Indian film controversy resolved

Updated 04 February 2013
0

Indian film controversy resolved

Fans of Indian movies in Gulf countries can now look forward to watching the controversial film Vishwaroopam as it is finally poised for release in the Indian state of Tamil Nadu with some cuts.
It happened after the actor Kamal Hassan and Muslim groups opposed to it reached a settlement during the state-government brokered talks.
The film is expected to be released in Tamil Nadu as early as Friday. “We will immediately arrange to announce the date of release after consultations, including with technical team,” the actor said.
Hassan agreed to delete seven scenes from his latest spy thriller, which several Muslim groups objected to for its portrayal of Islam.
The Tamil Nadu government had banned the film in the state following protests.
Islamic groups have promised to call off their protests against the film and withdraw legal cases that they have filed against the filmmaker.
Hassan is the producer, director and star of the film, which was released abroad and in some Indian states on Jan. 25. The film has received a tremendous response in states where it has been released and has earned favorable reviews from film critics.
The film has been made in the Tamil, Telugu and Hindi languages.
It had been cleared by India’s Censor Board before the Muslim groups raised objections to some scenes prompting the Tamil Nadu government’s ban. That decision was followed by similar bans on the film in Sri Lanka and Malaysia.


Malaysia mosque bans tourists after ‘sexy dance’ goes viral

Updated 25 June 2018
0

Malaysia mosque bans tourists after ‘sexy dance’ goes viral

KUALA LUMPUR: A Malaysian mosque has banned tourists after a video of two female visitors in skimpy outfits dancing in front of the Muslim holy site went viral online.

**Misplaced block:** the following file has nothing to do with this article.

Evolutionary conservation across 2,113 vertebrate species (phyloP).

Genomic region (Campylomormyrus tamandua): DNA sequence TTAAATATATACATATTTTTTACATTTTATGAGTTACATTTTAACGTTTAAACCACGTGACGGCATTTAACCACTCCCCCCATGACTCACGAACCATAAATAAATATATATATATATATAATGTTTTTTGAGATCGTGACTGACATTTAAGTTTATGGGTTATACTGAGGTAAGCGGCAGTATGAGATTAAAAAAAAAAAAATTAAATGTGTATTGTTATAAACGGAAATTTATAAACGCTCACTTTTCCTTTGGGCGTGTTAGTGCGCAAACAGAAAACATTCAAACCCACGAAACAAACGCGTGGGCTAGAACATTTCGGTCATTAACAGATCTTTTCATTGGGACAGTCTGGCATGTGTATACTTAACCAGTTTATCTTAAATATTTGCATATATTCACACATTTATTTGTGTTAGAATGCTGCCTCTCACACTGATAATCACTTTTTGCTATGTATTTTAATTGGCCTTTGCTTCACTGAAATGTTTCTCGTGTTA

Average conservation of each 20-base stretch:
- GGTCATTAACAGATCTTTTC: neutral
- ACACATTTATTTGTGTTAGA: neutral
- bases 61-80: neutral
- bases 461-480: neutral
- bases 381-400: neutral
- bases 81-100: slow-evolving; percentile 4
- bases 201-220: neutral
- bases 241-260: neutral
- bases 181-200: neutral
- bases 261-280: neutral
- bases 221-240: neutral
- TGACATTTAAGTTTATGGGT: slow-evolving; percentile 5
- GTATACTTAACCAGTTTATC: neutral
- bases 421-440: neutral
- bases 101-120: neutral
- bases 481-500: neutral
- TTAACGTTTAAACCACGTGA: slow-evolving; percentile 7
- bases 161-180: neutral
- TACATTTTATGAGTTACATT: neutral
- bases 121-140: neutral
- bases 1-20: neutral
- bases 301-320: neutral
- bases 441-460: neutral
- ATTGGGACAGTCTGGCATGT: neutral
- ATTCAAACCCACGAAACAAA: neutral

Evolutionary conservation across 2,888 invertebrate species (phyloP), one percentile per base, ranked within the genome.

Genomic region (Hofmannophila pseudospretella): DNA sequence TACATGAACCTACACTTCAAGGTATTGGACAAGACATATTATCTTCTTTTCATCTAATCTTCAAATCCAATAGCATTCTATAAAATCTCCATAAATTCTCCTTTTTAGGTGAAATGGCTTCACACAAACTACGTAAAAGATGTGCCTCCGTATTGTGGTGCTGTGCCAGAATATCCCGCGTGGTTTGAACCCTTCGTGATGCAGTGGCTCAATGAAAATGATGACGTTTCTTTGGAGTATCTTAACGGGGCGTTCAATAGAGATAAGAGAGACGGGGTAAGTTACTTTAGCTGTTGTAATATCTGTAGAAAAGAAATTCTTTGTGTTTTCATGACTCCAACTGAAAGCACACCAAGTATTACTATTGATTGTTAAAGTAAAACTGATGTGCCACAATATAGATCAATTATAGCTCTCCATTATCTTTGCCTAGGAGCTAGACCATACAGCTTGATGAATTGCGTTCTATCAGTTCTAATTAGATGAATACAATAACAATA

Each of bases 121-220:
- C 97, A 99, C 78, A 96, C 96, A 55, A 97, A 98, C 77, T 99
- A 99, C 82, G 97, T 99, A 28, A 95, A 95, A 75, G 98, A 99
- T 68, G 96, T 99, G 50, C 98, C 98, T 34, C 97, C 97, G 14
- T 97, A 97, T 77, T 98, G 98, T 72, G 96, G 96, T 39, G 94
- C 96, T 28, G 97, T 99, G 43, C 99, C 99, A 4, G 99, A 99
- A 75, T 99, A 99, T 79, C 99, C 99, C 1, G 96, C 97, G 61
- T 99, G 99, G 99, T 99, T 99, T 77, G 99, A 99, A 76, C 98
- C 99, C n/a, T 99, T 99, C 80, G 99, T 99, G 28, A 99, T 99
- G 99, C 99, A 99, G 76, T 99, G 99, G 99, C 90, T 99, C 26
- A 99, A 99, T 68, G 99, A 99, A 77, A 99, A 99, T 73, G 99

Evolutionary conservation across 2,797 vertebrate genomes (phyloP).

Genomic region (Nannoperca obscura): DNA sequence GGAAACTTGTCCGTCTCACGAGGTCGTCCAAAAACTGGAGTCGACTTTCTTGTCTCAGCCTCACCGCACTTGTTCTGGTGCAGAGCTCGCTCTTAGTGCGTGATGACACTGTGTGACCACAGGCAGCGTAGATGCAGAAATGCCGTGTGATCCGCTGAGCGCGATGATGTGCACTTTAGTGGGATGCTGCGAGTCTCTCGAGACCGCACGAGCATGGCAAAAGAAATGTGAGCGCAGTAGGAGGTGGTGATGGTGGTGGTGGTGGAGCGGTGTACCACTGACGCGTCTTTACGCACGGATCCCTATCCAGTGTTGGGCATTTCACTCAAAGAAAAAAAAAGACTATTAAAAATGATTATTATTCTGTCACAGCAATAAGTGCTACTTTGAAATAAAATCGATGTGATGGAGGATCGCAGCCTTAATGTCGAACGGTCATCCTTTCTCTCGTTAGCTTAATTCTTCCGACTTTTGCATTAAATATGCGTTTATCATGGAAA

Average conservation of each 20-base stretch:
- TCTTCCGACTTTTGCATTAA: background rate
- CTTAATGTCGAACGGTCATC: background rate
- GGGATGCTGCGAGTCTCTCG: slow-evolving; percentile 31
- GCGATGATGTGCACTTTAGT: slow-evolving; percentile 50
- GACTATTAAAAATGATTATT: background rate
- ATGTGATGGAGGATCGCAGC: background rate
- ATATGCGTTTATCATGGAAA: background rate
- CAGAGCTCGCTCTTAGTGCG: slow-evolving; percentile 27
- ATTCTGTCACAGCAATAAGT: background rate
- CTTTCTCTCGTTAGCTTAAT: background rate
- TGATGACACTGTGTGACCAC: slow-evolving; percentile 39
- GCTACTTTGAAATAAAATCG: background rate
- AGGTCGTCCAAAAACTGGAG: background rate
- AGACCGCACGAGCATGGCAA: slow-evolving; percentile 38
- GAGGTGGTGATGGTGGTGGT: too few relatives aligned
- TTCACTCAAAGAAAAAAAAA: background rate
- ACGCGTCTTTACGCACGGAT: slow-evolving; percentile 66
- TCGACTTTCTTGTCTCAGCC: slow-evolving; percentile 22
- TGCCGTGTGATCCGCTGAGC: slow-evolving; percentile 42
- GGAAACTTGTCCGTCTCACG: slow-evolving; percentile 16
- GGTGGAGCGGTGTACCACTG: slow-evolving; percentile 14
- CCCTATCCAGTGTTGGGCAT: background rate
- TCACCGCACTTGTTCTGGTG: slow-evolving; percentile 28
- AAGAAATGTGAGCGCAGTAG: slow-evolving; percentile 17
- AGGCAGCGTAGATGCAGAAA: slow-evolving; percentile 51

The pair, of East Asian appearance and believed to be foreigners, were filmed doing the dance in skimpy shorts and tops exposing their midriffs on a wall outside the main mosque in the city of Kota Kinabalu, a popular site for visitors and tour groups.
Residents and local Muslim groups were incensed by the risqué moves outside the holy site on Borneo island, which is renowned for its huge blue and gold dome and ornate minarets.
An outraged onlooker can be heard in the video saying: “Why don’t they just fall off the wall?”
Mosque chairman Jamal Sakaran at the weekend slammed “the unacceptable behavior by foreign tourists” and announced a temporary halt to any tourists visiting the mosque in Sabah state, adding the move was to preserve the sanctity of Islam.
The nationality of the women involved was not clear.
State Tourism Minister Christina Liew told The Star newspaper legal action would not be taken against the pair as they were likely unaware of the severity of their actions. But authorities wanted to track them down to explain “that something they deemed as ‘fun’ was actually disrespectful and not right in Sabah.”
Large numbers of tourists — both local and foreign — visit the mosque, often during a brief stop in Kota Kinabalu before heading into the jungles of Sabah to see the jungle-clad state’s abundance of wildlife.
Tourists can usually visit mosques in Muslim-majority Malaysia, where most practice a moderate form of Islam, but are advised to wear modest clothing.
It is not the first time that foreign visitors have landed in hot water for disrespecting local culture in Sabah.
In 2015 four Western tourists pleaded guilty to obscenity charges for taking nude photos on popular peak Mount Kinabalu, an act some in the country blamed for causing a deadly earthquake.